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PAWS FOR EFFECT: Combining Dogs, Books & Kids

books cute dogs kids reading therapy dog

You’ve probably read to your children, but how about reading to your pooch? In a growing number of libraries across North America, you can find variations of the Paws to Read initiative taking place in the children’s section. A series of studies conducted at the U.C. Davis in California and Tufts University in Massachusetts found that children with reading difficulties drastically improved their skills when they regularly read aloud to animals – and therapy dogs in particular.

Source: Mentor Public Library

“When kids are reading to dogs, their worries about making mistakes and being judged for making mistakes kind of fades into the background. It starts to make reading… a little bit happier,” says Roseanne Gauthier, a youth services librarian for the Prince Edward Island (PEI) public library service (CBC Canada).

The safe, non-judgemental presence that therapy dogs provide Paws to Read participants helps sustain focus, increases comprehension and fluency, boosts confidence and fosters positive social interactions for struggling readers. The program is primarily aimed at children aged six to 12-years old, but any age of book and dog lovers are also encouraged to sit in on the program.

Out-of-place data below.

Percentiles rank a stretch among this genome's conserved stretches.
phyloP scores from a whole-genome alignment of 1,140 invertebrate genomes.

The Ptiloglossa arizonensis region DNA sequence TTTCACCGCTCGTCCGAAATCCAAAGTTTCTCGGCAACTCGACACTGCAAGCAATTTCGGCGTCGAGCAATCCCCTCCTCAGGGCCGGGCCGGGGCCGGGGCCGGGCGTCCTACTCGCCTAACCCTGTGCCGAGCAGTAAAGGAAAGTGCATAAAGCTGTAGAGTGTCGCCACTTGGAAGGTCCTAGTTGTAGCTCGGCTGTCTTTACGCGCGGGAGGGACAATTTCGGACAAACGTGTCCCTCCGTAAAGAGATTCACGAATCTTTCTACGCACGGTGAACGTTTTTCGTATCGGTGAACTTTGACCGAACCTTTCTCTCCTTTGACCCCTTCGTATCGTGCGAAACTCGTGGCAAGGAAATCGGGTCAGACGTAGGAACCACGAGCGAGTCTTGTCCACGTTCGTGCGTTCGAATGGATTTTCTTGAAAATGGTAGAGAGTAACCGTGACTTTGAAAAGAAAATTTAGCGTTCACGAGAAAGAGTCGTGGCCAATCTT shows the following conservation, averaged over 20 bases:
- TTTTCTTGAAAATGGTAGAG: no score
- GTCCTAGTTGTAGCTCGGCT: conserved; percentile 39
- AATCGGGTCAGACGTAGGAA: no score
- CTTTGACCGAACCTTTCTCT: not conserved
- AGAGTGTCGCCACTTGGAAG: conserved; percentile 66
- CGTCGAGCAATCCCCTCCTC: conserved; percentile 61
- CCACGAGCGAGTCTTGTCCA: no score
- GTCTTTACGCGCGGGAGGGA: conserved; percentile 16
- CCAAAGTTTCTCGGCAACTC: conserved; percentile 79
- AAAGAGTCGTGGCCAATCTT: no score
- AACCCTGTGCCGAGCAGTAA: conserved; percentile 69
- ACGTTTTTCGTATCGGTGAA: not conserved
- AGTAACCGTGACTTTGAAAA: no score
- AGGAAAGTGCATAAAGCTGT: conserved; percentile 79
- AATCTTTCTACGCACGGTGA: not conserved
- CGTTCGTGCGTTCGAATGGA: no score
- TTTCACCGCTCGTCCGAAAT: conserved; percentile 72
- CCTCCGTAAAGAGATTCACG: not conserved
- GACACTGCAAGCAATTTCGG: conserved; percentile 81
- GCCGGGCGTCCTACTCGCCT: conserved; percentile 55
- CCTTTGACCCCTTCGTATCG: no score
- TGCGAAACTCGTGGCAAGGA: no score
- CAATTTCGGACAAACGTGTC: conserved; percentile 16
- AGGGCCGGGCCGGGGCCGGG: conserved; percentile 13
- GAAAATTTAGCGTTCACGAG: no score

It’s not only libraries that are benefiting from the Paws to Read initiative. Mark Grant, from TPOC (Therapeutic Paws of Canada), a non-profit organisation that connects pets with people, has explored other applications of Paws to Read.

“Our volunteers and their pets visit with members of the community in schools, hospitals, senior’s residences and universities,” Grant explains (Chronicle Herald). Participants are matched with a suitable, child-certified dog and asked to choose books based on what they think the dog would enjoy, before being given the pup’s undivided attention as they read aloud.

Source: Mentor Public Library

Charley Barker, a 10-year old who signed up to the program a year ago, spends thirty minutes per week reading aloud to Molly and her owner, Sylvia.

“This is the second year I have read to the dogs,” Charley tells the Englewood Herald. “It is fun and it helps me focus on the book and read better.”

Paws to Read is mostly found in the US and Canada, but its promising results are sparking similar agendas across the world. In Australia, you can find the same program structure as a mobile service under the name Reading Labs.

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